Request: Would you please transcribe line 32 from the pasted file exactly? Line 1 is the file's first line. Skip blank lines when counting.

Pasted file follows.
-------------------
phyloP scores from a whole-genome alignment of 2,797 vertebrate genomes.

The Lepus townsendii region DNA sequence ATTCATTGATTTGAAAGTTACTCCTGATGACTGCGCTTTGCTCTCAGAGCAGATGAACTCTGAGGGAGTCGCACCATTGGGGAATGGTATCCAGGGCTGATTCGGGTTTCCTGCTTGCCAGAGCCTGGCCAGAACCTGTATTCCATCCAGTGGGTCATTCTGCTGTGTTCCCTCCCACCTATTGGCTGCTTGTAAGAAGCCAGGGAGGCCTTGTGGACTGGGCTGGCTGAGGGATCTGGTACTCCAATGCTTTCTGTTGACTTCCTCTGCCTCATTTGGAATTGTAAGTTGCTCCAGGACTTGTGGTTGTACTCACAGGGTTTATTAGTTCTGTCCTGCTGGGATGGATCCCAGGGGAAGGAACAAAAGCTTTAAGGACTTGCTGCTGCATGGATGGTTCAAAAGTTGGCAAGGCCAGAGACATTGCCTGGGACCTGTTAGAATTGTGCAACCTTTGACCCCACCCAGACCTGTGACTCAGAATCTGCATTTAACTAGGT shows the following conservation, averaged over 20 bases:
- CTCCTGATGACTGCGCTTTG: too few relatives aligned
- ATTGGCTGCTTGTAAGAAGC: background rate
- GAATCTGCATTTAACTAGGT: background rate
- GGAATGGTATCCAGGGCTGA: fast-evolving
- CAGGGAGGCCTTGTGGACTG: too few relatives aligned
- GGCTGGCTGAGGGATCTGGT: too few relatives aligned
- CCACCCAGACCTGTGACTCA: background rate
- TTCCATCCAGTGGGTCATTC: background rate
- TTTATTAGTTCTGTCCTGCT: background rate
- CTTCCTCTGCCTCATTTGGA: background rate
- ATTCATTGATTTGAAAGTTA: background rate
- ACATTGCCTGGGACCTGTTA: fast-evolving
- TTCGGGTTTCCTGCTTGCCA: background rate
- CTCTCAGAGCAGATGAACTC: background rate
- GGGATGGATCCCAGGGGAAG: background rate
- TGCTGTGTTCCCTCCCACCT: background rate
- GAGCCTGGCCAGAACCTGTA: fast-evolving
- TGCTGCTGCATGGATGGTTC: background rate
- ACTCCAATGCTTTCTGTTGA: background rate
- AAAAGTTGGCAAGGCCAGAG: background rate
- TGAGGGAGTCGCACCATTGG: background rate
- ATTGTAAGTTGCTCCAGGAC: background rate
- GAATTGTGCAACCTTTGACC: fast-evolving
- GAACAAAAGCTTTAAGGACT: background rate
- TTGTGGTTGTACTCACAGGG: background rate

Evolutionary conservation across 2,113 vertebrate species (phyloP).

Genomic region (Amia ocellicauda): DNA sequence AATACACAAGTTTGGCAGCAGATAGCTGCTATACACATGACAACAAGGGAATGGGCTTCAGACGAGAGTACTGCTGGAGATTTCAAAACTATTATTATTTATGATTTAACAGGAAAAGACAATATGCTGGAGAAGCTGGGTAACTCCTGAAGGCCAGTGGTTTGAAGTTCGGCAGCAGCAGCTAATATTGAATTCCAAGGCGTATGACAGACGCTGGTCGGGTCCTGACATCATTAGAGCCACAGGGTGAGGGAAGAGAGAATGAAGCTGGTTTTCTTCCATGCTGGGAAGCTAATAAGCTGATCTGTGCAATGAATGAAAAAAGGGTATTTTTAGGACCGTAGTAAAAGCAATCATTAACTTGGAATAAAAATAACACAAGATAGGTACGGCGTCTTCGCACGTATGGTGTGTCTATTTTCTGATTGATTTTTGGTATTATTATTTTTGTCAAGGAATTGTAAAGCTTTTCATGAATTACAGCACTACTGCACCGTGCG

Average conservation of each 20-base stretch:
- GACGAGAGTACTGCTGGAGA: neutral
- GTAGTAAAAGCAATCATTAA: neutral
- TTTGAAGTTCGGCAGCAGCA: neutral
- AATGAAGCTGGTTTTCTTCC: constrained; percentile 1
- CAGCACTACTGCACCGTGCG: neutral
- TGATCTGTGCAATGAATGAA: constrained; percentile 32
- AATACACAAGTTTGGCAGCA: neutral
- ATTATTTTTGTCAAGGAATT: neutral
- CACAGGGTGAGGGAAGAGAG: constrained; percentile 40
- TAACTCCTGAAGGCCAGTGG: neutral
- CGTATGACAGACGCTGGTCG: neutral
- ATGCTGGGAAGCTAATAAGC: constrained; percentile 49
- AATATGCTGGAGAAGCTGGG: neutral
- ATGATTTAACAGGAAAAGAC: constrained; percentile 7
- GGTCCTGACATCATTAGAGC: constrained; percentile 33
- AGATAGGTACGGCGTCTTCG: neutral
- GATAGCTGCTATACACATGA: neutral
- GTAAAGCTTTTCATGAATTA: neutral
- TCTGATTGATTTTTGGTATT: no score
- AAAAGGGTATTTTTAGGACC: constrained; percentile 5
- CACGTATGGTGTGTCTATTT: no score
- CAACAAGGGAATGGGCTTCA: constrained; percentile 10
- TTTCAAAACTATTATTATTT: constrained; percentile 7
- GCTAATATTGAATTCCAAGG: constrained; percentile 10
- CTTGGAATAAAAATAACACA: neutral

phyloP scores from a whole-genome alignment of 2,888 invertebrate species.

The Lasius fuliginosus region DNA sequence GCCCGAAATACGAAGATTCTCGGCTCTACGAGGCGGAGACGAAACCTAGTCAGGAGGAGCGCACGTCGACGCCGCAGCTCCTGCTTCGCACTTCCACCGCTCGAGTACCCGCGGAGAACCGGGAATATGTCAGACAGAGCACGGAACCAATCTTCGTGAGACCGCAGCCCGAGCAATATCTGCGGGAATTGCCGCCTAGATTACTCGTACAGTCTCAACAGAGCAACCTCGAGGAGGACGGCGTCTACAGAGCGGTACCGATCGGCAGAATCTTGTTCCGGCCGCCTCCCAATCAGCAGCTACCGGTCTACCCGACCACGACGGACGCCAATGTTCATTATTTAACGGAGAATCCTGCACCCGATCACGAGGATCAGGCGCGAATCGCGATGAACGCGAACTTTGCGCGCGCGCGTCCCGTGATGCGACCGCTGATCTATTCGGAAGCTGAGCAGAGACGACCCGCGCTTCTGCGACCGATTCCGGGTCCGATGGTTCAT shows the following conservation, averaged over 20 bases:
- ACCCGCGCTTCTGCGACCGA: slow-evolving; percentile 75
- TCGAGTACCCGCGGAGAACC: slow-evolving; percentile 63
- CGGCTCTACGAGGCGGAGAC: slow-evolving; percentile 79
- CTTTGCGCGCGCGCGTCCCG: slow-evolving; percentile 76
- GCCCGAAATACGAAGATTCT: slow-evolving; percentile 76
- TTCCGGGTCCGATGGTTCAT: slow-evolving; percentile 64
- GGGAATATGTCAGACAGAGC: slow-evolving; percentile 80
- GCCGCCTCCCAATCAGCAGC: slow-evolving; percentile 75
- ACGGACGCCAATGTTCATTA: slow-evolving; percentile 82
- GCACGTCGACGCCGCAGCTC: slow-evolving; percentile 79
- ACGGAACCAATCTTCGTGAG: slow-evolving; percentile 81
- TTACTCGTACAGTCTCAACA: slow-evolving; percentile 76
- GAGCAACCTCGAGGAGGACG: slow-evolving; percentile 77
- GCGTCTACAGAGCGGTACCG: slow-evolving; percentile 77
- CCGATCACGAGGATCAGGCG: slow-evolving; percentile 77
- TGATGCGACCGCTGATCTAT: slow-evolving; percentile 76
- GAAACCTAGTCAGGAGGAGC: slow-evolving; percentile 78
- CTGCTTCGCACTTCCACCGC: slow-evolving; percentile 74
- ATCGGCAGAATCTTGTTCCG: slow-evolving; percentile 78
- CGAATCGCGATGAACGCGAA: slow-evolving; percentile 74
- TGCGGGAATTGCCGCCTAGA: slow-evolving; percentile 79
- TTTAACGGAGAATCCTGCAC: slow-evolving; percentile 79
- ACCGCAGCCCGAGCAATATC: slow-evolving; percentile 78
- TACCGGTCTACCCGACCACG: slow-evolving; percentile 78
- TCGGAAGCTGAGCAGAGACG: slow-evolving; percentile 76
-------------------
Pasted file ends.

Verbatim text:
- GTAGTAAAAGCAATCATTAA: neutral